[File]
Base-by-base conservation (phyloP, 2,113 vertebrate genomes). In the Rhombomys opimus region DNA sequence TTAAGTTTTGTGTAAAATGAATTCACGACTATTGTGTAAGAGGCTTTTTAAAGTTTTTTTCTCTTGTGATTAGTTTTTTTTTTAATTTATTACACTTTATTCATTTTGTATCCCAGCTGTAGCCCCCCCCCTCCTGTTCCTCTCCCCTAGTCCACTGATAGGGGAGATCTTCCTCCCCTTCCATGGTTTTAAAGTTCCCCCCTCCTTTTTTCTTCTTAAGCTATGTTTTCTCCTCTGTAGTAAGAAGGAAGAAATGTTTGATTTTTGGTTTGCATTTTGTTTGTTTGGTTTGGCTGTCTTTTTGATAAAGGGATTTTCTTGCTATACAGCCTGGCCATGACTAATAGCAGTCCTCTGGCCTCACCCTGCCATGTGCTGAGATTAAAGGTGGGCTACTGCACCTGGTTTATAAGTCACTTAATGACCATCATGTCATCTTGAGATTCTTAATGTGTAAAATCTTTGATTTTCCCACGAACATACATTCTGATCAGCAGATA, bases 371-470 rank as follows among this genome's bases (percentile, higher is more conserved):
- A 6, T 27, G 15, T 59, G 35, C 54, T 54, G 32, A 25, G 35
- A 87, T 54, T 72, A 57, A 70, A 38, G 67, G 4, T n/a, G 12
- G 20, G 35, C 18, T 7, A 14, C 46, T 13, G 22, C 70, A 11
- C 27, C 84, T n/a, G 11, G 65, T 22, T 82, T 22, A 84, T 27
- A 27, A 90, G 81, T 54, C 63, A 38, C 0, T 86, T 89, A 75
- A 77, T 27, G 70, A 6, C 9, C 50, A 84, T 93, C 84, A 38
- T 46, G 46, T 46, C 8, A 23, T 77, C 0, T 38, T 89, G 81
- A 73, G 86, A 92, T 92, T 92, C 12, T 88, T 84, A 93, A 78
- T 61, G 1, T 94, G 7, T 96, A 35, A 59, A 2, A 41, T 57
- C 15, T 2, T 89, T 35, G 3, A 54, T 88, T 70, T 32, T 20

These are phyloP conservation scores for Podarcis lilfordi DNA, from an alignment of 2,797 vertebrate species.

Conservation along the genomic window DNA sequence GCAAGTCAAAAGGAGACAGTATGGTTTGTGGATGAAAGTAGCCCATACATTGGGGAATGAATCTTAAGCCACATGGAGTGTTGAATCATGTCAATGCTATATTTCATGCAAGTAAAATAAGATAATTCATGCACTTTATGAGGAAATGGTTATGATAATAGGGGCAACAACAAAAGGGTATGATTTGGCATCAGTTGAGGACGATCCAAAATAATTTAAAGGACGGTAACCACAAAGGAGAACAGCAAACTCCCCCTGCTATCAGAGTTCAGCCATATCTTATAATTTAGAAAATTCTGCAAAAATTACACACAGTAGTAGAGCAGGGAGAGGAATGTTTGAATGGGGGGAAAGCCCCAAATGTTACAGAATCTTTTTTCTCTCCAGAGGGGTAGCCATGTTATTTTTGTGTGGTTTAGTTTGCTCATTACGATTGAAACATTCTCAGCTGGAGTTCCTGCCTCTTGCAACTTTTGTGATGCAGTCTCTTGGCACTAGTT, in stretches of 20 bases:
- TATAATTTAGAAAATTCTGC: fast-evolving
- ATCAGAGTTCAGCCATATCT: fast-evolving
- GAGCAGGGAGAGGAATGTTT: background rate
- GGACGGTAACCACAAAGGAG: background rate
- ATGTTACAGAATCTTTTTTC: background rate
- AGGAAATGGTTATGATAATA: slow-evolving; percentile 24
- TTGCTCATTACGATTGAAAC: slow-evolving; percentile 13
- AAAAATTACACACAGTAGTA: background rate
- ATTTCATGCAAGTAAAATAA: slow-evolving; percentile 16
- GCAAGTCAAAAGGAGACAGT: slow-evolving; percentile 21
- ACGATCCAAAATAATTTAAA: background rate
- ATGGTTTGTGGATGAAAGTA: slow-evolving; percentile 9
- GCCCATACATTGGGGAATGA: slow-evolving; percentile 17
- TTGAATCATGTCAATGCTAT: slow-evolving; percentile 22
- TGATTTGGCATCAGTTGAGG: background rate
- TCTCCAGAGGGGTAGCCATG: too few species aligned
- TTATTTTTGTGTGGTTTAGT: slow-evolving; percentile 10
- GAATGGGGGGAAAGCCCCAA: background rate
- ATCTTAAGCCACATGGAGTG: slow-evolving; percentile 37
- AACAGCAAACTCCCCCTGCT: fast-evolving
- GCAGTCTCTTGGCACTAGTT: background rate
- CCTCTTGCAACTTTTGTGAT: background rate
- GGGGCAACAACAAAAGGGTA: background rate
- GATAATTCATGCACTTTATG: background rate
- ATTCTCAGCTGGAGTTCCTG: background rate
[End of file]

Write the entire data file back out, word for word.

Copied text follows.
Base-by-base conservation (phyloP, 2,113 vertebrate genomes). In the Rhombomys opimus region DNA sequence TTAAGTTTTGTGTAAAATGAATTCACGACTATTGTGTAAGAGGCTTTTTAAAGTTTTTTTCTCTTGTGATTAGTTTTTTTTTTAATTTATTACACTTTATTCATTTTGTATCCCAGCTGTAGCCCCCCCCCTCCTGTTCCTCTCCCCTAGTCCACTGATAGGGGAGATCTTCCTCCCCTTCCATGGTTTTAAAGTTCCCCCCTCCTTTTTTCTTCTTAAGCTATGTTTTCTCCTCTGTAGTAAGAAGGAAGAAATGTTTGATTTTTGGTTTGCATTTTGTTTGTTTGGTTTGGCTGTCTTTTTGATAAAGGGATTTTCTTGCTATACAGCCTGGCCATGACTAATAGCAGTCCTCTGGCCTCACCCTGCCATGTGCTGAGATTAAAGGTGGGCTACTGCACCTGGTTTATAAGTCACTTAATGACCATCATGTCATCTTGAGATTCTTAATGTGTAAAATCTTTGATTTTCCCACGAACATACATTCTGATCAGCAGATA, bases 371-470 rank as follows among this genome's bases (percentile, higher is more conserved):
- A 6, T 27, G 15, T 59, G 35, C 54, T 54, G 32, A 25, G 35
- A 87, T 54, T 72, A 57, A 70, A 38, G 67, G 4, T n/a, G 12
- G 20, G 35, C 18, T 7, A 14, C 46, T 13, G 22, C 70, A 11
- C 27, C 84, T n/a, G 11, G 65, T 22, T 82, T 22, A 84, T 27
- A 27, A 90, G 81, T 54, C 63, A 38, C 0, T 86, T 89, A 75
- A 77, T 27, G 70, A 6, C 9, C 50, A 84, T 93, C 84, A 38
- T 46, G 46, T 46, C 8, A 23, T 77, C 0, T 38, T 89, G 81
- A 73, G 86, A 92, T 92, T 92, C 12, T 88, T 84, A 93, A 78
- T 61, G 1, T 94, G 7, T 96, A 35, A 59, A 2, A 41, T 57
- C 15, T 2, T 89, T 35, G 3, A 54, T 88, T 70, T 32, T 20

These are phyloP conservation scores for Podarcis lilfordi DNA, from an alignment of 2,797 vertebrate species.

Conservation along the genomic window DNA sequence GCAAGTCAAAAGGAGACAGTATGGTTTGTGGATGAAAGTAGCCCATACATTGGGGAATGAATCTTAAGCCACATGGAGTGTTGAATCATGTCAATGCTATATTTCATGCAAGTAAAATAAGATAATTCATGCACTTTATGAGGAAATGGTTATGATAATAGGGGCAACAACAAAAGGGTATGATTTGGCATCAGTTGAGGACGATCCAAAATAATTTAAAGGACGGTAACCACAAAGGAGAACAGCAAACTCCCCCTGCTATCAGAGTTCAGCCATATCTTATAATTTAGAAAATTCTGCAAAAATTACACACAGTAGTAGAGCAGGGAGAGGAATGTTTGAATGGGGGGAAAGCCCCAAATGTTACAGAATCTTTTTTCTCTCCAGAGGGGTAGCCATGTTATTTTTGTGTGGTTTAGTTTGCTCATTACGATTGAAACATTCTCAGCTGGAGTTCCTGCCTCTTGCAACTTTTGTGATGCAGTCTCTTGGCACTAGTT, in stretches of 20 bases:
- TATAATTTAGAAAATTCTGC: fast-evolving
- ATCAGAGTTCAGCCATATCT: fast-evolving
- GAGCAGGGAGAGGAATGTTT: background rate
- GGACGGTAACCACAAAGGAG: background rate
- ATGTTACAGAATCTTTTTTC: background rate
- AGGAAATGGTTATGATAATA: slow-evolving; percentile 24
- TTGCTCATTACGATTGAAAC: slow-evolving; percentile 13
- AAAAATTACACACAGTAGTA: background rate
- ATTTCATGCAAGTAAAATAA: slow-evolving; percentile 16
- GCAAGTCAAAAGGAGACAGT: slow-evolving; percentile 21
- ACGATCCAAAATAATTTAAA: background rate
- ATGGTTTGTGGATGAAAGTA: slow-evolving; percentile 9
- GCCCATACATTGGGGAATGA: slow-evolving; percentile 17
- TTGAATCATGTCAATGCTAT: slow-evolving; percentile 22
- TGATTTGGCATCAGTTGAGG: background rate
- TCTCCAGAGGGGTAGCCATG: too few species aligned
- TTATTTTTGTGTGGTTTAGT: slow-evolving; percentile 10
- GAATGGGGGGAAAGCCCCAA: background rate
- ATCTTAAGCCACATGGAGTG: slow-evolving; percentile 37
- AACAGCAAACTCCCCCTGCT: fast-evolving
- GCAGTCTCTTGGCACTAGTT: background rate
- CCTCTTGCAACTTTTGTGAT: background rate
- GGGGCAACAACAAAAGGGTA: background rate
- GATAATTCATGCACTTTATG: background rate
- ATTCTCAGCTGGAGTTCCTG: background rate